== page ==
Months before anyone even saw the short film Interior. Leather Bar, tongues wagged that A-list hottie James Franco was co-producing, co-directing and co-starring in a gay porn flick.
Well, the final product reveals that in the film Franco only watches other men have sex, as he, co-director Travis Mathews and the rest “reimagine” 40 lost minutes from the controversial 1980 Al Pacino thriller, Cruising, parts of which were set in the interior of a leather bar.
“For me, it’s an exploration of how certain kinds of settings and lifestyles and acts are depicted and seen in cinema today, what the presentation of those things mean to the people doing them, watching them,” said Franco, who Saturday night will receive the HBO Latin America Ally Award presented at the 15th annual Miami Gay & Lesbian Film Festival.
Interior. Leather Bar (to be screened Sunday night at the festival) is mostly talk with a little hardcore action. And the talk mostly is by straight guys, including Franco, as they watch gay guys have sex in the film within a film.
“It was a project inspired by [director] William Friedkin’s Cruising. It was never going to be a recreation of Cruising, Franco says. “It was about trying to examine some of the things in Cruising presented 30 years ago through the lens of the culture today. There’s a lot of discussion in the movie, then there are some sexual scenes that are in it that go hand in hand.”
In the original film, Pacino starred as a straight undercover cop sent to find a gay serial killer terrorizing the New York bar scene.
Gay activists at the time condemned Cruising, Pacino and Friedkin for perpetuating negative stereotypes. “It was an unfortunate juxtaposition of murder mystery against a backdrop of gay nightlife,” Franco says.
Interior. Leather Bar gives the impression that it’s unscripted, with Franco, Mathews and actor Val Lauren playing themselves making the movie. In the film within the film, Lauren also plays the Pacino character.
“There was a script. It was more of an outline. It gave us a direction to go in when we filmed,” Franco says. “You wouldn’t find most of the dialogue that ended up in the final script. I knew I wanted to use Cruising as a starting point. I didn’t know exactly what aspects I wanted to explore.”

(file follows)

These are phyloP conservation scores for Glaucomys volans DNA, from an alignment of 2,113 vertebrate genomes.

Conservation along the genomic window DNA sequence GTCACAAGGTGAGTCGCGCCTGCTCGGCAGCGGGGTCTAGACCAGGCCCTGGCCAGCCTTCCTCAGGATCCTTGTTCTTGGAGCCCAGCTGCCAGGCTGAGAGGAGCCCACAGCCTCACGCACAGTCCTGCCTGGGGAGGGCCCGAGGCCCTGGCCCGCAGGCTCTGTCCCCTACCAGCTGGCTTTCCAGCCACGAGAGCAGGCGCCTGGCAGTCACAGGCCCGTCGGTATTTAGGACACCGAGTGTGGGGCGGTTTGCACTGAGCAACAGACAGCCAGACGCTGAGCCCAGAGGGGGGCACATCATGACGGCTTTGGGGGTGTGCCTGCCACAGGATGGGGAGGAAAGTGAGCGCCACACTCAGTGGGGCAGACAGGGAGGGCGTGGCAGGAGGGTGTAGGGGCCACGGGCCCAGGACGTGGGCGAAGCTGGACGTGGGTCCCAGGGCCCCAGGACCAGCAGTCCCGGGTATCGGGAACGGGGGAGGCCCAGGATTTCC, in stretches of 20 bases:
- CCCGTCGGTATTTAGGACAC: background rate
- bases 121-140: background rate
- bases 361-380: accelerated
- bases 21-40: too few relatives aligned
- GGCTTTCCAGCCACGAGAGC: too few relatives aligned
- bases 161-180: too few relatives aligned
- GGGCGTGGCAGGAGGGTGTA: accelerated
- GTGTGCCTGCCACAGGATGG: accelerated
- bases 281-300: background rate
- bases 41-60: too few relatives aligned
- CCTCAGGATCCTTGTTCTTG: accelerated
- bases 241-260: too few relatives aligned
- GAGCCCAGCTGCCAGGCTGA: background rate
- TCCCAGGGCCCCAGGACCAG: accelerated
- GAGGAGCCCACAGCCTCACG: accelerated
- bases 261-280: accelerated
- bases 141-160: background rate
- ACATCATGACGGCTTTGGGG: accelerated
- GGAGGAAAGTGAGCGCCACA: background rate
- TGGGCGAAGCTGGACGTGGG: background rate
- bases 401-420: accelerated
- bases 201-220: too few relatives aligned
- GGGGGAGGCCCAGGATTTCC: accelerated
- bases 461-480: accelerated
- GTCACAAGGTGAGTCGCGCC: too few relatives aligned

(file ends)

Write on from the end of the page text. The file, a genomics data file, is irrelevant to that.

Franco says the project came together when he met Mathews, a gay director whose films “had sex, but they didn’t use pornos for titillation.”
“At that point, it really opened up everything,” Franco says. “We had the script, a route to follow. Along the way, anything and everything could be captured.”
The 60-minute film premiered in January at the 2013 Sundance Film Festival. Franco’s next big feature, two months later: Oz the Great and Powerful.
Franco, 34, says there was no fallout from the folks at Walt Disney Pictures as they began to promote the PG-rated Oz, just as everyone in the industry seemed to be fixated on oral sex and Interior. Leather Bar.
“They didn’t say one thing about it,” Franco says. “I was congratulated when it got into Sundance by some of the execs at Disney, who are friends of mine.”
One notable, however, did ignore Franco amid the Interior. Leather Bar hype: Pacino.
“Pacino did not comment. I wrote him an email. It was because of some inaccurate press,” Franco says. “I wanted it to be clear to him and Friedkin that we were not using anything from Cruising. I didn’t hear back from him, so I guess he wasn’t bothered.’’
James Franco appears 9 p.m. Saturday at Gusman Center for the Performing Arts, 174 E. Flagler St., Miami. “Interior. Leather Bar” will be screened 8:30 p.m. Sunday at the Colony Theatre, 1040 Lincoln Rd., Miami Beach. The Miami Gay & Lesbian Film Festival runs Friday through May 5. www.mglff.com